The world of mobility is changing. As consumers are presented with more information and choices from which to select their travel requirements, there is a growing emergence of mobility being provided as a service. Intelligent Transport and Mobility-as-a-Service (MaaS) are taking off around the UK and Europe, but to date, there is little to suggest that the exciting talk of ground-breaking innovation is any more than that, in the public sector at least.
One of the many obstacles to widespread MaaS integration here in the UK is that the public sector is simply not ready, predominantly due to a lack of resources or an over-reliance on antiquated legacy systems. Transport operators, infrastructure owners, local authorities and the consultancies that serve them are struggling to compete with these disruptive changes in transport. CAVs (Connected and Autonomous Vehicles), MaaS, air quality initiatives and Intelligent Mobility (IM) programmes all require huge amounts of real-time data and the ability to answer complex questions at a glance. The sector lacks the skills and experience to deliver the underlying digital platforms and consumer-facing functions required to serve their customers or realise their investment in ‘smart’ programmes.
One area in particular in which the transport industry has historically lagged behind other sectors is in maximising the value of so-called big data – critical to the successful implementation of any intelligent transport system – despite a relative maturity in the availability of open transport data. There appears to be a constant ‘reinventing of the wheel’ as local authorities try to create data and functionality platforms to serve these so-called ‘smart’ programmes. Dated and restrictive procurement procedures, combined with unrealistic expectations around IP and resale rights have all but blocked many ‘X As A Service’ models that could have delivered far greater functionality at far lower cost.
The market is further confused by companies over-charging for simple data services (such as re-packaging open data) and in some cases for access to the organisation’s own data. The result is stifling growth whilst public money is being wasted on consultancy and half-baked technical developments when it should be going towards real innovation and improvement. There is a clear need to level the playing field for the public sector and enable all local authorities to embrace the IM and Smart City programmes they aspire to.
Journey planning, for example, is a commoditised product in this day and age yet remains in the dark ages for many local authorities, no longer reflecting the way people want to travel. The sector needs a new approach to intelligent journey planning – one that can not only predict and react to live conditions, but also one that can be tailored to best serve the region; lift-share schemes, cycle schemes, autonomous vehicles, congestion and healthy living aspirations are rarely considered. In essence, a journey planner that truly personalises to the needs of the individual; not one which equates personalisation of the customer experience to the ability to save a previous journey.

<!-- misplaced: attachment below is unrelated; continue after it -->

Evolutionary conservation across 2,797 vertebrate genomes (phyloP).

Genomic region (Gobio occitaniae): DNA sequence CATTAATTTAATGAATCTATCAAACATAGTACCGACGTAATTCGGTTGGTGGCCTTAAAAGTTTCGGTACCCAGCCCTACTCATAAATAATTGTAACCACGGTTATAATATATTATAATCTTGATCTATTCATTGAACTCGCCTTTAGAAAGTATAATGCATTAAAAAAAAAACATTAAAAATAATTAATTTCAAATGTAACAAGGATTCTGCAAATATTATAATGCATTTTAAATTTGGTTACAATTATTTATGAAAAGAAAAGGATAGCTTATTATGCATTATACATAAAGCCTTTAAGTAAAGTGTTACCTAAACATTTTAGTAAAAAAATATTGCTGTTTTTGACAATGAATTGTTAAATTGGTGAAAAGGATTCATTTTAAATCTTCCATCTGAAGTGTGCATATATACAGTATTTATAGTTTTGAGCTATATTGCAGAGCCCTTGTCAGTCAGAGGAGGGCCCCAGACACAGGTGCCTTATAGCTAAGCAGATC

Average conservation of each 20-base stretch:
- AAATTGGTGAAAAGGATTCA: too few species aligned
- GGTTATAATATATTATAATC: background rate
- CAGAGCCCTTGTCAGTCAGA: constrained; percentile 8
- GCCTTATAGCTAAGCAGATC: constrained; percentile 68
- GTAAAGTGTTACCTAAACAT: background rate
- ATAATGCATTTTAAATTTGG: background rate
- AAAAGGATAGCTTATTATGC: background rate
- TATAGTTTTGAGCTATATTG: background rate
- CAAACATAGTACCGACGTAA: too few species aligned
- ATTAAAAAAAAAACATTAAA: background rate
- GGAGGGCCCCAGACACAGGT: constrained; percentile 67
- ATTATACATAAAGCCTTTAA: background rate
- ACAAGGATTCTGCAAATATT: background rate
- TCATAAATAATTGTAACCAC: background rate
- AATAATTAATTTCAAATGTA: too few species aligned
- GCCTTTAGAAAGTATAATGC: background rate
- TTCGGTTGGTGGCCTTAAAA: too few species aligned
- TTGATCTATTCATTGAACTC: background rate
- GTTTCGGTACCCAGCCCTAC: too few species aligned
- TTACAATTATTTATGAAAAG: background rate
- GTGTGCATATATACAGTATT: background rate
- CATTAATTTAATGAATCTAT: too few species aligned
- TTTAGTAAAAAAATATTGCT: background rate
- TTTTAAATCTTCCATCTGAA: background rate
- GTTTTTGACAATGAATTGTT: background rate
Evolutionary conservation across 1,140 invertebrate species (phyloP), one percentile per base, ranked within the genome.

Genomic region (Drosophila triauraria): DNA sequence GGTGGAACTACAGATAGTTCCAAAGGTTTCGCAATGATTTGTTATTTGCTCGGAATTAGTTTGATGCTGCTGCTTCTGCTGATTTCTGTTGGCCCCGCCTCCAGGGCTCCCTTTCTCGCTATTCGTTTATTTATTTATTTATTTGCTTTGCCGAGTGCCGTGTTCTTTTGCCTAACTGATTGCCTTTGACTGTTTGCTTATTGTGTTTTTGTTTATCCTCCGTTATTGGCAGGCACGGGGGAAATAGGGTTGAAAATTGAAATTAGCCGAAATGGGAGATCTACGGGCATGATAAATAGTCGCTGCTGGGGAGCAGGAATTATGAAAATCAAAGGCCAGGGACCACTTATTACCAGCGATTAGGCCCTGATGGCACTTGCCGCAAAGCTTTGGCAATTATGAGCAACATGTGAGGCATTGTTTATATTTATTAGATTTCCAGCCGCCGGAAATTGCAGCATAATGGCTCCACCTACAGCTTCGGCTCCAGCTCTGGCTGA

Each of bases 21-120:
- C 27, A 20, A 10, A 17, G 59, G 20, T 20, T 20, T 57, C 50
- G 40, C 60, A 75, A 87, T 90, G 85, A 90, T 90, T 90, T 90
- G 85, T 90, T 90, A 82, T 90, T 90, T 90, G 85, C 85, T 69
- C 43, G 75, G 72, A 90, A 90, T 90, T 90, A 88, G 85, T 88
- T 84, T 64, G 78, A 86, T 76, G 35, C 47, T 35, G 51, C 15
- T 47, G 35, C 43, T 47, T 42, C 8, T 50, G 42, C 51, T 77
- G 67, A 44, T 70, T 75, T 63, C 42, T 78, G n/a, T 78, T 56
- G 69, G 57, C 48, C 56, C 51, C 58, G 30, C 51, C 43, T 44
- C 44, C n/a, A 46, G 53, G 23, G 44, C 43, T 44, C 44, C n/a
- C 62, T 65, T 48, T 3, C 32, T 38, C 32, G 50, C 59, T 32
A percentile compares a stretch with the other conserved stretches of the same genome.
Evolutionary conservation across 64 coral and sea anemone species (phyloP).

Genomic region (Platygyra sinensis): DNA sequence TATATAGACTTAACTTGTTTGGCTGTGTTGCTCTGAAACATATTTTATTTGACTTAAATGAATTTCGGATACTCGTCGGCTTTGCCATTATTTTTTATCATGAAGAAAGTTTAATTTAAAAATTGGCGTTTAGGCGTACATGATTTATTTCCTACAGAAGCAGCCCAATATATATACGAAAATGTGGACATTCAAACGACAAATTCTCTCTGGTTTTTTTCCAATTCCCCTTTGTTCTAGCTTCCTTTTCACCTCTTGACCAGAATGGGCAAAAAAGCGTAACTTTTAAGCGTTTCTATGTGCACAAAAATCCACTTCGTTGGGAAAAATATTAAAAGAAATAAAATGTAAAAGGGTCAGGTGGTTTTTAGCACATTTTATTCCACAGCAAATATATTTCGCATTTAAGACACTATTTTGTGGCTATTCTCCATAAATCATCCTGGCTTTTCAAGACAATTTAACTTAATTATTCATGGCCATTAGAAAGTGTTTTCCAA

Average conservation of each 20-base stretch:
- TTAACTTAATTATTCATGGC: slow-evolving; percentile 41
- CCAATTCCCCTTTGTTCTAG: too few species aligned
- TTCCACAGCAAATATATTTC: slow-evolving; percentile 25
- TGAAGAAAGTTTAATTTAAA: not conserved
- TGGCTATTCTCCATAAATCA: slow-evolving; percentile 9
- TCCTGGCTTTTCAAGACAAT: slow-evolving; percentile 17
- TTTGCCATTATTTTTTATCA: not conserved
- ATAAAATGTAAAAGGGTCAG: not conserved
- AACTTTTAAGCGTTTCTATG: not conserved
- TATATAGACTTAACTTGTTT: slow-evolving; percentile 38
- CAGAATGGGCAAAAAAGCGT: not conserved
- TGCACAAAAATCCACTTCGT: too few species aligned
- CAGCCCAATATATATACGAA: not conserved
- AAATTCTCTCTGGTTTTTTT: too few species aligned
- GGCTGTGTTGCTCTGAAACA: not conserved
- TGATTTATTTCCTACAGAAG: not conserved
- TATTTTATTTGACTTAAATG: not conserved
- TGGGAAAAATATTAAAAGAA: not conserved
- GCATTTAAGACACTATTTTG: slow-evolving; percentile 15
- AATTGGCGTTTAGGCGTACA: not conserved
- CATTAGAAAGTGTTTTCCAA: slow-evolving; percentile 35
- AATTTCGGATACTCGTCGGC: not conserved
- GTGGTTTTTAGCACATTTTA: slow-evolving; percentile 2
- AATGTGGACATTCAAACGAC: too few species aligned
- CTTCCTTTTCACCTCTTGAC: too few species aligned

The recently announced government Air Quality Policy Plan for local authorities is another good example of opportunity for innovation being smothered by a frustrating lack of technological capability. With a deadline of March 2018 set for authorities to outline how they propose to implement local air quality plans, and an available fund running to millions, the government has suggested exploration of initiatives including changes to road layouts and greater public transport use.
The problem however that almost all local authorities will face is that they lack the current capability to obtain and usefully analyse the data that would, and should, drive success for these initiatives. And herein lies the frustration: it’s not that the technology doesn’t exist – it does – but rather that the current public sector model will inevitably see funds going into consultancy or wheel-reinventing rather than innovation.
There is one solution for both abovementioned challenges – journey planning and air quality – and it lies with a company, Zipabout, which aims to disrupt current public sector IM models. The Zipabout data platform consumes air quality data and national transport and weather models supplemented with local inputs (such as UTMC, parking sensors and local environment sensors) to create a dynamic predictive model of the entire UK transport network and its impact on air quality.
With this technology in their arsenal, local authorities would be able to accurately predict air quality levels down to a city block detail and, for example, re-route cyclists and pedestrians around the worst hit areas, divert traffic or incentivise public transport usage in real-time. Unlike other disparate journey planning systems or analytics programmes, the data is shared with the problem owner, enabling planning, measuring ROI and identifying pain-points in the network. What’s more, the platform will be available without any licence fee to any local authority or publicly funded regional body who wish to enable Intelligent Mobility, Smart City Transport and MaaS in their area.